This work is part of the effort to develop a speech recognition system for Brazilian Portuguese. The resources for the training and test stages of this system, such as corpora, pronunciation dictionary, language and acoustic models, are publicly available. Here, an application programming interface is proposed in order to facilitate using the open-source Julius speech decoder. Performance tests are presented, comparing the developed systems with a commercial software.
Patrick Silva, Pedro Batista, Nelson Neto, Aldebaro Klautau

A Baseline System for Continuous Speech Recognition of Brazilian Portuguese Using the West Point Brazilian Portuguese Speech Corpus

Despite the availability of several speech corpora that can be used to build automatic speech recognition systems, there are only a few corpora for the Brazilian Portuguese (BP) language. This lack of corpora does not allow an extensive and deep research on continuous speech recognition systems for BP. In this work, we present a baseline system for continuous speech recognition for BP and its results using the West Point Brazilian Portuguese Corpus. In addition to the results, the resources developed to build the system are made available for continuing the research on such systems for BP.
Fabiano Weimar dos Santos, Dante Augusto Couto Barone, André Gustavo Adami

Speech Synthesis

Voice Quality of European Portuguese Emotional Speech

In this paper we investigate parameters related to voice quality in European Portuguese (EP) emotional speech. Our main objectives were to obtain, to our knowledge for the first time, values for the parameters commonly contemplated in acoustic analyses of emotional speech and investigate if there is any difference for EP relative to the results obtained for other languages. A small corpus contemplating five emotions (joy, sadness, despair, fear, cold anger) and neutral speech produced by a professional actor was used. Parameters investigated include fundamental frequency, jitter, shimmer and Harmonic Noise Ratio. In general, results were in accordance with the consulted literature regarding F0 and HNR. For jitter and shimmer our results were, in certain aspects, similar to the ones reported in a study of emotional speech for Spanish, another Latin language. From our analyses, and taking into consideration the reduced size of our corpus and the use of an actor as informant, no clear EP characteristic emerged, except for a possible, needing confirmation, difference regarding joy, with values similar to neutral speech.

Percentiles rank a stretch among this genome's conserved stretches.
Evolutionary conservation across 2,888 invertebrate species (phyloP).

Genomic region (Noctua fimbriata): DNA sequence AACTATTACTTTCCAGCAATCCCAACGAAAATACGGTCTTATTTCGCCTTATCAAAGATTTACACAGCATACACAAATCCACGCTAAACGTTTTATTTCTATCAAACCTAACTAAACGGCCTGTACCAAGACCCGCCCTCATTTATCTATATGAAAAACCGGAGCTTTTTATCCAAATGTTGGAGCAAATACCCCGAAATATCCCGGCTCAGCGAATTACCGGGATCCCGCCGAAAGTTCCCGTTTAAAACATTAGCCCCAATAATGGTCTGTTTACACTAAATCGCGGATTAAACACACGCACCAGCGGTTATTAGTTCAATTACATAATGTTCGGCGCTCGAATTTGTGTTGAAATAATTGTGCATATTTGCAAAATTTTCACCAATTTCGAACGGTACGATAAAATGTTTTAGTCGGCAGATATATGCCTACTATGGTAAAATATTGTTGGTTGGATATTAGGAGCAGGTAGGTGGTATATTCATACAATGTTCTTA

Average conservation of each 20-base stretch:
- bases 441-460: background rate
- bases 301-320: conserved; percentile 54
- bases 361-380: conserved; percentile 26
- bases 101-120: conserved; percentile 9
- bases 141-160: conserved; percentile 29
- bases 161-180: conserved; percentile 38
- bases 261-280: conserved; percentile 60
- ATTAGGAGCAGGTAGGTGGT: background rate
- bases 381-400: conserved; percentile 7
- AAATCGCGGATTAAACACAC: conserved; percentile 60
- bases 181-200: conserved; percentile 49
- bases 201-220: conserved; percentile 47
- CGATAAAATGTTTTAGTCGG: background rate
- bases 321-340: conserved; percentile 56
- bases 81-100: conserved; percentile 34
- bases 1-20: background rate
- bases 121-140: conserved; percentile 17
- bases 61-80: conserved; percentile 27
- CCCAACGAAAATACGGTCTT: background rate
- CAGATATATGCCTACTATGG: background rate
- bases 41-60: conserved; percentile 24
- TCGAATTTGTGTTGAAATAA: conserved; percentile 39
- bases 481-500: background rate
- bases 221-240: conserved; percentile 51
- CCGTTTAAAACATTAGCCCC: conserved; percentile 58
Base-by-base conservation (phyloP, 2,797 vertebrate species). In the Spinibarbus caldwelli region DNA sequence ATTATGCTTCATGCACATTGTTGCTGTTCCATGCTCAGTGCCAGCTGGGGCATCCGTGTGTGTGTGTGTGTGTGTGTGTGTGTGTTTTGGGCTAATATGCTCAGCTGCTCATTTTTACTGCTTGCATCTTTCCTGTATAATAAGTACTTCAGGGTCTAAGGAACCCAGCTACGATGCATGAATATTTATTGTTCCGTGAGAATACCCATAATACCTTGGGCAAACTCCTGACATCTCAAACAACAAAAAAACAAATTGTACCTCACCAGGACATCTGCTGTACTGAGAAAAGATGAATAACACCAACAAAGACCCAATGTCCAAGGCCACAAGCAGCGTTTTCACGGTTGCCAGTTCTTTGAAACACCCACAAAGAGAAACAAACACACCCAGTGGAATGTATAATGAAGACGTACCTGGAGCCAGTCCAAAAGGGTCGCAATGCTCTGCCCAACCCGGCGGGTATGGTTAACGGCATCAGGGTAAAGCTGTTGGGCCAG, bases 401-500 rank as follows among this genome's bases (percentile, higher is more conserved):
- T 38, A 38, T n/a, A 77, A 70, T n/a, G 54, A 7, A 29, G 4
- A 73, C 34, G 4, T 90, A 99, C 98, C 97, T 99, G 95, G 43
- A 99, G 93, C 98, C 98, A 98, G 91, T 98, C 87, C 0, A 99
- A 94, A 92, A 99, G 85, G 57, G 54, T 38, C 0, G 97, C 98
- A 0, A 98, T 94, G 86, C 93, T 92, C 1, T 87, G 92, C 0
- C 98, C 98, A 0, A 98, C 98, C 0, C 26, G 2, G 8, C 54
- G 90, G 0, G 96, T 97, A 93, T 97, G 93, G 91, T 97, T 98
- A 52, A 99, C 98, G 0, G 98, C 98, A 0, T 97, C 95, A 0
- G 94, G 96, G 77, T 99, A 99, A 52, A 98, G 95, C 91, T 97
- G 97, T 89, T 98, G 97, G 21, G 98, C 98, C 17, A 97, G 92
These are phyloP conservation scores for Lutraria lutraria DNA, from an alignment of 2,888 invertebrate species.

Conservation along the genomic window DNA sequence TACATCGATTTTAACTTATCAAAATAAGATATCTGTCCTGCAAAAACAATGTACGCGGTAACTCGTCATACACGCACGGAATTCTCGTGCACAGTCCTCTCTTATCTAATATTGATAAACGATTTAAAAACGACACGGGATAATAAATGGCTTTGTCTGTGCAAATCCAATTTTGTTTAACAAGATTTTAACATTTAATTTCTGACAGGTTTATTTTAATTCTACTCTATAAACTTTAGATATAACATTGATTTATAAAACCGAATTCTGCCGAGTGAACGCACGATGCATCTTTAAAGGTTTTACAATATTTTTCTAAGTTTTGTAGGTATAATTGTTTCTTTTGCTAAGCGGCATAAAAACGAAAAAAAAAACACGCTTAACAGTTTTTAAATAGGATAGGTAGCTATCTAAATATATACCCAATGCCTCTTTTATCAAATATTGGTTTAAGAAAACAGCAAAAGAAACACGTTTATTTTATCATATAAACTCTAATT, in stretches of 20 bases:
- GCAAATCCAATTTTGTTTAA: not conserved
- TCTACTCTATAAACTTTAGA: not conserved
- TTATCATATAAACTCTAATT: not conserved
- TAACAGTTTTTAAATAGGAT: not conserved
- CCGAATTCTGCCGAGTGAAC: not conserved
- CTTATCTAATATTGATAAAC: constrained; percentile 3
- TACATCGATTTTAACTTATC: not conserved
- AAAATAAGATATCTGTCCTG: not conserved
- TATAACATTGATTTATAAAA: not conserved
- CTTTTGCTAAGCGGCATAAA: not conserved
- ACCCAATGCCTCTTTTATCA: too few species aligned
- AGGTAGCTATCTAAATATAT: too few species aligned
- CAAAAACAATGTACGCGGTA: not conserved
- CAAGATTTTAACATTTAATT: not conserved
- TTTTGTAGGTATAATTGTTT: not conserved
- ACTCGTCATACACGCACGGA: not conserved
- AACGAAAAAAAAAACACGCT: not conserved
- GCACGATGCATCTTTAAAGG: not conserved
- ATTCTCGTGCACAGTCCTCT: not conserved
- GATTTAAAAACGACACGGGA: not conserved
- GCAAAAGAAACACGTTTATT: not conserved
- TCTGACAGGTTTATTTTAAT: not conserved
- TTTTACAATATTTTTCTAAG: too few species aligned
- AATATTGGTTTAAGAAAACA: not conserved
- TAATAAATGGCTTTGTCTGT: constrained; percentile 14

Ana Nunes, Rosa Lídia Coimbra, António Teixeira

Prosodic Prediction in Brazilian Portuguese: A Contribution to Speech Synthesis

The prosodic prediction phenomenon concerns the possibility of a listener to predict what will be said, following the melodic modulation used for the initial part of a full sentence. This prediction concerns the semantic value and/or the syntactic relations in the sentence. The existence of that phenomenon was confirmed for Brazilian Portuguese, considering the relations between main clauses and subordinate adverbial clauses. Using the speech resynthesis process, it was possible to identify the specific fundamental frequency and durational behavior responsible for the predictive value in the main clauses. The implementation of an algorithm which considers that predictive phenomenon in a speech synthesis system will produce more natural final auditory results.
Cirineu Cecote Stein

The Role of Morphology in Generating High-Quality Pronunciation Lexica for Regional Variants of Portuguese

Grapheme to phoneme (GTP) systems for languages such as English, German, and Korean have been shown to achieve better performance rates with the inclusion of a morpho-phonological preprocessing component. While semi-automatic and automatic GTP approaches for Portuguese continue to achieve steady gains, such algorithms do not take morphology into account, despite a growing need to do so, based in part on the recent spelling reform. This paper presents a pilot study in the development of the Portuguese Unisyn Lexicon (LUPo) for assessing the role of morphological information in the generation of high-quality pronunciation lexica for regional variants of Portuguese. Some problematic orthographic contexts are identified, along with the associated difficulties that arise when morphology is left out of the equation. Expanding from known issues that affect Portuguese GTP systems, new orthographic contexts stemming from the recent spelling reform are addressed.
Simone Ashby, José Pedro Ferreira